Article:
New BMA campaign launches public petition calling for boost in GP funding

The BMA has launched a public petition calling on the government to provide additional funding for general practice to recruit more GPs and improve premises.

BMA GP committee chair Dr Richard Vautrey
BMA GP committee chair Dr Richard Vautrey

The petition forms part of a new 'Support Your Surgery' campaign, launched by the association on Tuesday, which aims to explain to the public the pressure general practice is under and why face-to-face appointments have been cut back during the pandemic.

A survey by the BMA of 1,732 adults in England to support the campaign's launch, found that almost half believed that more GPs were needed in their surgery.

The survey also found that 58% backed the measures their practice had introduced because of COVID-19, including remote appointments and social distancing.

Despite this, GPs and their teams have faced increasing levels of abuse from patients frustrated by delays to care and access to appointments, as a result of the pandemic.

BMA campaign

A separate BMA survey earlier this month found that more than half of GPs have personally experienced verbal abuse in the previous month, while over two thirds have witnessed violence or abuse against colleagues. Some 67% said their experience of abuse had got worse during the past year.

Official data show that despite the move to more remote consultations because of COVID-19, well over half of appointments in general practice are being delivered face-to-face. A total of 56.3% of appointments - not including millions for COVID-19 jabs - were delivered face-to-face in June this year.

BMA GP committee chair Dr Richard Vautrey said: 'This campaign is about being upfront and honest with our patients. We know that COVID-19 has changed how GP services look and feel, and that it can be incredibly frustrating for patients who just want to see their doctor, face-to-face, without delay.

'We, like the rest of the NHS, were ill-prepared for the pandemic – with decades of underfunding and seriously short on staff, and the consequences of the last 18 months have added significantly to these pressures. They have also been understandably very stressful for patients and, sadly, this has resulted in poor behaviours, or worse, with some staff reporting cases of abuse and violence from patients.

Additional funding

'This isn’t the way we want it to be. GPs and their teams are just as frustrated, and while the general practice workforce have done everything in their power to improve pressures in their own surgeries, we can’t make the changes we and our patients want to see without urgent government backing and funding.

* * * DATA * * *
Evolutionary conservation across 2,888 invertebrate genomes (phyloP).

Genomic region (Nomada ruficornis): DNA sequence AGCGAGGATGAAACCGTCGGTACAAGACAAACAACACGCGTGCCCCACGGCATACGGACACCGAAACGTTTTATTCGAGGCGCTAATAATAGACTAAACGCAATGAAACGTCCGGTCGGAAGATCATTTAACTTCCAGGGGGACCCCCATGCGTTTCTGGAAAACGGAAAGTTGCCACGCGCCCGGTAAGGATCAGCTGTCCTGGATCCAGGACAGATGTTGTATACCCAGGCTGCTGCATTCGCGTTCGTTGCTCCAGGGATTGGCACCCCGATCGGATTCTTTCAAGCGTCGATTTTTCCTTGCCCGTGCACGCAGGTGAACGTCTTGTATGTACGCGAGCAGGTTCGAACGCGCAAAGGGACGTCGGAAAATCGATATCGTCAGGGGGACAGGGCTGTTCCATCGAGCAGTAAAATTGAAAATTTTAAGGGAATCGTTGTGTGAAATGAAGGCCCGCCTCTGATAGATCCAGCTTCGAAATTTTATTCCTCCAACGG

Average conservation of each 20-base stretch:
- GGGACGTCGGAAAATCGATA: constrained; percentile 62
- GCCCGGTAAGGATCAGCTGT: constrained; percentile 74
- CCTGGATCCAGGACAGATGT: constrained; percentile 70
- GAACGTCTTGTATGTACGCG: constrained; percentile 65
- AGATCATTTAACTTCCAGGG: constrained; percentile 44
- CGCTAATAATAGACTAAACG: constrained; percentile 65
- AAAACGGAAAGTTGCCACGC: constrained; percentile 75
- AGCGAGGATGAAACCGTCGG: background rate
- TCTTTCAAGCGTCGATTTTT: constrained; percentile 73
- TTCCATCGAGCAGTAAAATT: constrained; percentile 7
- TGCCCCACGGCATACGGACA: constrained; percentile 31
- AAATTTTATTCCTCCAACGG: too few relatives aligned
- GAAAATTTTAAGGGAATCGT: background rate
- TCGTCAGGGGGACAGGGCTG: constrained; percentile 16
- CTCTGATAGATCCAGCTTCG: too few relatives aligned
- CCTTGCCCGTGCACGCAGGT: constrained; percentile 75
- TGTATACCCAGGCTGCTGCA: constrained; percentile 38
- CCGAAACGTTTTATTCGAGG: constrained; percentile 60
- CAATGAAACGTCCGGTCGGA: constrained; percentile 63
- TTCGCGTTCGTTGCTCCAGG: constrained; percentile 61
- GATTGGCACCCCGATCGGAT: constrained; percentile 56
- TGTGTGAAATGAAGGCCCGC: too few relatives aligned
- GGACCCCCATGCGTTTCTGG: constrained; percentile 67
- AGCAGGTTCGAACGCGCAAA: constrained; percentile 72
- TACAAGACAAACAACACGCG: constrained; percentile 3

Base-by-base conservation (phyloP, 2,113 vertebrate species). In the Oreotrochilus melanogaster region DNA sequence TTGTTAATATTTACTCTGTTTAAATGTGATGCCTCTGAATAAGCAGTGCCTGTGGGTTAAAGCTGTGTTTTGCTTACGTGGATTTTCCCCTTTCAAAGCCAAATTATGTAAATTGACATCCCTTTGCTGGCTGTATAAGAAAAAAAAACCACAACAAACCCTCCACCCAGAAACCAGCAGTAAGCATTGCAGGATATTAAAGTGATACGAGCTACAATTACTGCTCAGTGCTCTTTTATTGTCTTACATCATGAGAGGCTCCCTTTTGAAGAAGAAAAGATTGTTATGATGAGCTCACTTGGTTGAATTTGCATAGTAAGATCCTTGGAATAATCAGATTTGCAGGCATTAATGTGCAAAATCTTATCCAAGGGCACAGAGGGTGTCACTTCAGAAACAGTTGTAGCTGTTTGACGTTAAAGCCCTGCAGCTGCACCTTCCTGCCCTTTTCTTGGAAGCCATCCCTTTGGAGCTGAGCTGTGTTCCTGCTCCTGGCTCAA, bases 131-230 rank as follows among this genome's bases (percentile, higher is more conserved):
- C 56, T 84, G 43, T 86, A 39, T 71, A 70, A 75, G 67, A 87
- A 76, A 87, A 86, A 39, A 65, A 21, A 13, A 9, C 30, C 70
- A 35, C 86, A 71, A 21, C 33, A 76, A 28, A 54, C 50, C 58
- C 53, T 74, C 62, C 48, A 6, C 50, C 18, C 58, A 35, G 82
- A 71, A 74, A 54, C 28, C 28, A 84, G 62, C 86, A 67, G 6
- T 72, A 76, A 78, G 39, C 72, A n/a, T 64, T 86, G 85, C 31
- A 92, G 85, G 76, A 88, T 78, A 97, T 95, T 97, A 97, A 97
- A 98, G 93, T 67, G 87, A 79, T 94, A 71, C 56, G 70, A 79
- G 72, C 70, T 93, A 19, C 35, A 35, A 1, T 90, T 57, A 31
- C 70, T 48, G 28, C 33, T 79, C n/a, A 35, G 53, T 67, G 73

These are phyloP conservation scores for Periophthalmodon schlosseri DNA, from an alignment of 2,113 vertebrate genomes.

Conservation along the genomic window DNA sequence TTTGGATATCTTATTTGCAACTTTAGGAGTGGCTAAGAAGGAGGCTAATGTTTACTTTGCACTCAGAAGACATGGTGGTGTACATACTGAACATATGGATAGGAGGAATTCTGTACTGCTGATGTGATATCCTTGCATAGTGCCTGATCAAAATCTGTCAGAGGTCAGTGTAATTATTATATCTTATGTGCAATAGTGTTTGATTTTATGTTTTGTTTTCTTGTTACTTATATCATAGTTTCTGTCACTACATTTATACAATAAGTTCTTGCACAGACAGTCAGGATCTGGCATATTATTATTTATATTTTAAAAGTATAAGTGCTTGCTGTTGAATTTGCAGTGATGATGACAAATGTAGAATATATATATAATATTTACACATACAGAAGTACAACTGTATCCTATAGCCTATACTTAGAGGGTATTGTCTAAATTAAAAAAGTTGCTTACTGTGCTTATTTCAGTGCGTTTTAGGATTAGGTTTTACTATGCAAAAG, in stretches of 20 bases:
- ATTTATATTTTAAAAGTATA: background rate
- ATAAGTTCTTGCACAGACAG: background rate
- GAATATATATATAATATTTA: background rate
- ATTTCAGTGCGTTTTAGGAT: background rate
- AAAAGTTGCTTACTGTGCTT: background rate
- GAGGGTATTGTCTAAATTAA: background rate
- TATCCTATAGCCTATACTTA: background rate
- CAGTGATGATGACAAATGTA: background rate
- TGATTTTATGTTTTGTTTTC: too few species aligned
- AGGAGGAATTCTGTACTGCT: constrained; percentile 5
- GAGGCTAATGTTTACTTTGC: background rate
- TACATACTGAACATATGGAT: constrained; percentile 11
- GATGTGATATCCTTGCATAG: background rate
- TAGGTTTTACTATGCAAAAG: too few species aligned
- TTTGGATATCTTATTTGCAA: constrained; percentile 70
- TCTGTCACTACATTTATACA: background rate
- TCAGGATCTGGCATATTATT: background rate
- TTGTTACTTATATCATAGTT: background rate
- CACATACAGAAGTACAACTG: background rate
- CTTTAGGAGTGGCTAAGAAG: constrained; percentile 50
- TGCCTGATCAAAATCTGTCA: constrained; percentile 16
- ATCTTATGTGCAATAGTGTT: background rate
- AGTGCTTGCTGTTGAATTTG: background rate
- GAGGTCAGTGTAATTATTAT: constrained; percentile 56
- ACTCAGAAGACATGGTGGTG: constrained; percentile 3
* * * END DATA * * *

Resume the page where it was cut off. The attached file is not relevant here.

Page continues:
'It’s important that patients understand the reality of this crisis and that, despite the easing of lockdown, the pressures on general practice will only get worse if nothing is done.'

Recent data on appointments have highlighted just how much pressure GP practices are currently under. In June 2021, general practice delivered 12% more appointments that in the same month in 2019, before the pandemic. When COVID-19 vaccintion appointments were factored in, the data show practices were providing 31% more appointments than in June 2019.

Meanwhile, the GP workforce increase by just 101 full-time equivalent GPs during the period from June 2019 to June 2021.

Recruiting more GPs

In its survey the BMA also asked members of the public who was responsible for addressing the 'significant backlog of routine appointments' in general practice. Some 27% said the government, 26% said GPs and other healthcare professionals, 19% said those running NHS England and 14% said CCGs.

Almost half of those members of the public surveyed by the BMA (44%) said that if they could make one improvement to their GP practice it would be to increase the number of doctors available.

Dr Vautrey said: 'General practice is at a crossroads and the route for general practice to get through this crisis isn’t guaranteed at the moment.

'We hope this campaign, with GPs and patients working together, is the beginning of not only giving general practice what it needs, but also what our patients rightfully deserve. We therefore urge everyone to sign our petition calling on government to provide the funding we need for better services and more doctors.'

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